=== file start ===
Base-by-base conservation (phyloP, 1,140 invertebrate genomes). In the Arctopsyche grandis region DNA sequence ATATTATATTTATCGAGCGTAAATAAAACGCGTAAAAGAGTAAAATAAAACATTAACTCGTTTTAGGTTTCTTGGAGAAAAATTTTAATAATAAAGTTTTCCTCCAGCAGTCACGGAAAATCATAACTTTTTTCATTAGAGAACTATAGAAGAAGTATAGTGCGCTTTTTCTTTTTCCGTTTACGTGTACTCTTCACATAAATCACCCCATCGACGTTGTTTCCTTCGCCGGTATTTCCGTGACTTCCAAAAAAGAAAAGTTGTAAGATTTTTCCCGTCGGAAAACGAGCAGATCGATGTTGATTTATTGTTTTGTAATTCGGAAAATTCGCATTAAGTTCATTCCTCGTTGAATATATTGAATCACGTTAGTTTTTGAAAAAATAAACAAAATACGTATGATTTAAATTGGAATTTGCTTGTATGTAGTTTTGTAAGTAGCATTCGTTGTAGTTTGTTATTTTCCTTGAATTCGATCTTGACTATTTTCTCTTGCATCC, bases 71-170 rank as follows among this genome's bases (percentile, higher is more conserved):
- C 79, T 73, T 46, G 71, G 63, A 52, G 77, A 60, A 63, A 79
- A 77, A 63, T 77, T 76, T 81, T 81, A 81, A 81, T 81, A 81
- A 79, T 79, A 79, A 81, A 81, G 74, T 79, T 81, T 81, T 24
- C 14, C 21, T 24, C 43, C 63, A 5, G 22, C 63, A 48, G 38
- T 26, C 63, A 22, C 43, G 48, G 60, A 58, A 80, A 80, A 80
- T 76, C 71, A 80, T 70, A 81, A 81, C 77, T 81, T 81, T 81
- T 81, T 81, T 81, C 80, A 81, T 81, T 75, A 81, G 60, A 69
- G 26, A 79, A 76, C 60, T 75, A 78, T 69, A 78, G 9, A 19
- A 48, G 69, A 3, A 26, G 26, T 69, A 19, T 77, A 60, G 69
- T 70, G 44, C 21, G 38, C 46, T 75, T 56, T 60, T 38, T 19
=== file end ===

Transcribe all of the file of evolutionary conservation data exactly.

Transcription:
Base-by-base conservation (phyloP, 1,140 invertebrate genomes). In the Arctopsyche grandis region DNA sequence ATATTATATTTATCGAGCGTAAATAAAACGCGTAAAAGAGTAAAATAAAACATTAACTCGTTTTAGGTTTCTTGGAGAAAAATTTTAATAATAAAGTTTTCCTCCAGCAGTCACGGAAAATCATAACTTTTTTCATTAGAGAACTATAGAAGAAGTATAGTGCGCTTTTTCTTTTTCCGTTTACGTGTACTCTTCACATAAATCACCCCATCGACGTTGTTTCCTTCGCCGGTATTTCCGTGACTTCCAAAAAAGAAAAGTTGTAAGATTTTTCCCGTCGGAAAACGAGCAGATCGATGTTGATTTATTGTTTTGTAATTCGGAAAATTCGCATTAAGTTCATTCCTCGTTGAATATATTGAATCACGTTAGTTTTTGAAAAAATAAACAAAATACGTATGATTTAAATTGGAATTTGCTTGTATGTAGTTTTGTAAGTAGCATTCGTTGTAGTTTGTTATTTTCCTTGAATTCGATCTTGACTATTTTCTCTTGCATCC, bases 71-170 rank as follows among this genome's bases (percentile, higher is more conserved):
- C 79, T 73, T 46, G 71, G 63, A 52, G 77, A 60, A 63, A 79
- A 77, A 63, T 77, T 76, T 81, T 81, A 81, A 81, T 81, A 81
- A 79, T 79, A 79, A 81, A 81, G 74, T 79, T 81, T 81, T 24
- C 14, C 21, T 24, C 43, C 63, A 5, G 22, C 63, A 48, G 38
- T 26, C 63, A 22, C 43, G 48, G 60, A 58, A 80, A 80, A 80
- T 76, C 71, A 80, T 70, A 81, A 81, C 77, T 81, T 81, T 81
- T 81, T 81, T 81, C 80, A 81, T 81, T 75, A 81, G 60, A 69
- G 26, A 79, A 76, C 60, T 75, A 78, T 69, A 78, G 9, A 19
- A 48, G 69, A 3, A 26, G 26, T 69, A 19, T 77, A 60, G 69
- T 70, G 44, C 21, G 38, C 46, T 75, T 56, T 60, T 38, T 19